The healthcare industry underwent major changes in 2015 with multiple payers and hospital consolidations, substantial cost controls, and the move from fee for service to a value based system. Some would say that for intensive care medicine, it’s all a matter of time; we say let’s focus on time specifically: How can we improve patient outcomes, quality and value through reduced delays in decision making, increase our efficiency as caregivers, and ultimately improve our critically ill patients’ trajectory by getting it right, faster?
Our solution is hTEE – direct continuous visualization on demand at the bedside in those critical moments when it is needed most. Hypovolemia, cardiac dysfunction, fluid overload? Through ultrasound guided management you are literally ‘seeing’ the root cause of instability sooner in order to more appropriately determine fluid status, reduce time to stability, time on the vent, and even time in the unit and hospital. We will be more efficient in our workflow and better guide management of the patient. And in this global environment of change, it’s still the patient who needs us most.
In the 2nd half of 2015, my team and I launched critical initiatives focused on improving clinical efficiency. Our educational Technician Model simplifies the training process to improve user workflow and coverage. By expanding the core team of users knowledgeable in the technical aspects of performing and communicating the hTEE 3-view study, department leaders are improving the quality of care, positively impacting patient outcomes, and ultimately creating more economic value for the hospital. This dovetails with our hTEE risk-sharing program, an all-in-one solution whereby ImaCor works in partnership with both the hospital’s clinical and administrative teams to understand opportunities to improve value. As a group, we categorically track individualized metrics to clearly show the economic value realized through increasing efficiency, reducing delays, and improving patient outcomes. We have extended the scope of impact with our hTEE Care Coordination initiative that enables hTEE guidance of high-risk surgery patients, early interventions of fluid management, and streamlines the perioperative flow of hemodynamic management information between the OR and ICU. Early reports from pilot programs currently underway indicate hTEE Care Coordination improves workflow efficiency while reducing the use of blood products and various methods of support.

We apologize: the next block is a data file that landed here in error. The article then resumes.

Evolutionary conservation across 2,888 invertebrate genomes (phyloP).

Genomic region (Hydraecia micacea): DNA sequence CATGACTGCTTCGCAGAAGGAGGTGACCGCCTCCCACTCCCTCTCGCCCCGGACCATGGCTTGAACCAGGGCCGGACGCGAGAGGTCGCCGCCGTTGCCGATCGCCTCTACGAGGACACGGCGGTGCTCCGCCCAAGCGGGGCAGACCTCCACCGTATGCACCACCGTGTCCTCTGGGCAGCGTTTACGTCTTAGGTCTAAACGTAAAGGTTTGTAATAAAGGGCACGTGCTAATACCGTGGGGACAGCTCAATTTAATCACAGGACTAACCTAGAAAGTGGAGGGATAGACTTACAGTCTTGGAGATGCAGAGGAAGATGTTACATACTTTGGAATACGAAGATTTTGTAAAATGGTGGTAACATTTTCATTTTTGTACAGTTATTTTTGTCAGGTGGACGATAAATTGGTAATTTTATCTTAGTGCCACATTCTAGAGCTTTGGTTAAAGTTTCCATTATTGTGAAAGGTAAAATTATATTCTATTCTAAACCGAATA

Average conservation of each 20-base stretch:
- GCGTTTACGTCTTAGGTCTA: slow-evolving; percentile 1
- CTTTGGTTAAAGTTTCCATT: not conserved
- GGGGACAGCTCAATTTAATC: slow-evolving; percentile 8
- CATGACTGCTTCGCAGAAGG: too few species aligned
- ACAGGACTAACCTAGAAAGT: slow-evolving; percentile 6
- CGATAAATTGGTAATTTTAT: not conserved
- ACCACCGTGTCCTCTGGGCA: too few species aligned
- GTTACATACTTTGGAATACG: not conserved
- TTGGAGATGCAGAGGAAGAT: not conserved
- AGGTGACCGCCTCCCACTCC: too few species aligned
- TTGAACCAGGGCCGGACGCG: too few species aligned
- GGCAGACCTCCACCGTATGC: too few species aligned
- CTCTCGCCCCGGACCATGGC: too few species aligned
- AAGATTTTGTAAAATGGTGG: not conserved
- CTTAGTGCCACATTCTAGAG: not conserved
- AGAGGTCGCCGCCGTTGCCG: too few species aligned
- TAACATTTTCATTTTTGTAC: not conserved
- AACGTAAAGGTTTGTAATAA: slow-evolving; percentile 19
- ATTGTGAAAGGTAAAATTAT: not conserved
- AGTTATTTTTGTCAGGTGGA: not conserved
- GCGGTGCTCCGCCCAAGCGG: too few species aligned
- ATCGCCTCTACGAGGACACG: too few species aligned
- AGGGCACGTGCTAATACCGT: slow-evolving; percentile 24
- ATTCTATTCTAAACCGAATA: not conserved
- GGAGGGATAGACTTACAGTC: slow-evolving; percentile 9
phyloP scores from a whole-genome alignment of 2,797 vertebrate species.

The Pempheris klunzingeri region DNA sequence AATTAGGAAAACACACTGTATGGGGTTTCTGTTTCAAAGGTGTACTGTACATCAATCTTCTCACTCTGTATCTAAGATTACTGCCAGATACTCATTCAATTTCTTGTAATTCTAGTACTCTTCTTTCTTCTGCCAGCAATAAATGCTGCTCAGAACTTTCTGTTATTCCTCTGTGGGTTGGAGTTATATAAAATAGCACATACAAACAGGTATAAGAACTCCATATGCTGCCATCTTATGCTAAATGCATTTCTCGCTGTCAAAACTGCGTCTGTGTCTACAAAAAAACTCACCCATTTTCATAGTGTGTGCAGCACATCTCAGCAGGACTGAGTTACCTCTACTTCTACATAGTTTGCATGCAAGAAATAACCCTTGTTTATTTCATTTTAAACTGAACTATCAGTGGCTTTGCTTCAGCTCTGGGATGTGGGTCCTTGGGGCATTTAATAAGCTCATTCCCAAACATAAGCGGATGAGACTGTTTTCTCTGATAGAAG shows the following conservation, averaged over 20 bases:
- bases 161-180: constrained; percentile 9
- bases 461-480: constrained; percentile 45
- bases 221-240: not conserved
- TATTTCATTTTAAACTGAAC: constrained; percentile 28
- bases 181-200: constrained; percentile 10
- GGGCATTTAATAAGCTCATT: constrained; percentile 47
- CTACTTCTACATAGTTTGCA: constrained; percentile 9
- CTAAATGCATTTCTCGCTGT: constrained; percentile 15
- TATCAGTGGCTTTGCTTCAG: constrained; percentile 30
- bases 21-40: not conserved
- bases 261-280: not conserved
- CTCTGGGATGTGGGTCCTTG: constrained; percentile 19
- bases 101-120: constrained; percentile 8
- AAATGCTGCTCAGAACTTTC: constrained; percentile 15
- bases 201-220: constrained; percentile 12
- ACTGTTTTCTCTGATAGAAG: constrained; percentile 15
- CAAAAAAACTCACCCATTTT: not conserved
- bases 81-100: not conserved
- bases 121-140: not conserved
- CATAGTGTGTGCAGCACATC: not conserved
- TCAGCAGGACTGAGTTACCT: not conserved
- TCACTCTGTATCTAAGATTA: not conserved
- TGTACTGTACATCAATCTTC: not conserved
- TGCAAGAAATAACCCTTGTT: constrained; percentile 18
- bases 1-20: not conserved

And while our focus is on time, I want take a moment to congratulate Robert Sladen MD and Ib Jammer MD, PhD on their session, “Strategies to Improve Outcome After Surgery,” at the recent annual meeting of the European Society of Intensive Care Medicine (ESICM).1 Dr. Sladen addressed perioperative optimization of left and right ventricular function; the change of postoperative vasoplegia; and, specifically, the role of postoperative hemodynamic transesophageal echocardiography (hTEE) in guiding management. It is also an honor to congratulate Amy Christie MD on the “Clinical Utility of hTEE in the Post-Resuscitation Phase of Trauma Patients Receiving Massive Transfusion Protocol,” presented at the annual meeting of the American Association for the Surgery of Trauma.2 The conclusion of the study is that hTEE management is beneficial to the care of patients undergoing massive transfusion protocol (MTP) as it immediately and continuously identifies any departure from euvolemia throughout the patient’s extended course of care. These are some of the most recent studies; I look forward to sharing the results of ongoing multicenter hTEE studies throughout this year.
Improving efficiency improves outcomes and reduces costs. Simply, it saves lives and it saves money. Thank you for your continued support and commitment to optimizing hemodynamic management.
I wish you a healthy, happy, and productive 2016.
With warmest regards,
1 Jammer L, Sladen R; Strategies to Improve Outcome After Surgery. Presentation at: Thematic Session. 28th annual European Society of Intensive Care Medicine 2015 Annual Congress; 2015 October 3-7; Berlin, Germany.
2 Christie A. et. al. Trauma Patients Receiving Massive Transfusion Protocol. Poster session presented at: 74th annual AAST and Clinical Congress of Acute Care Surgery; 2015 September 9-12; Las Vegas, NV.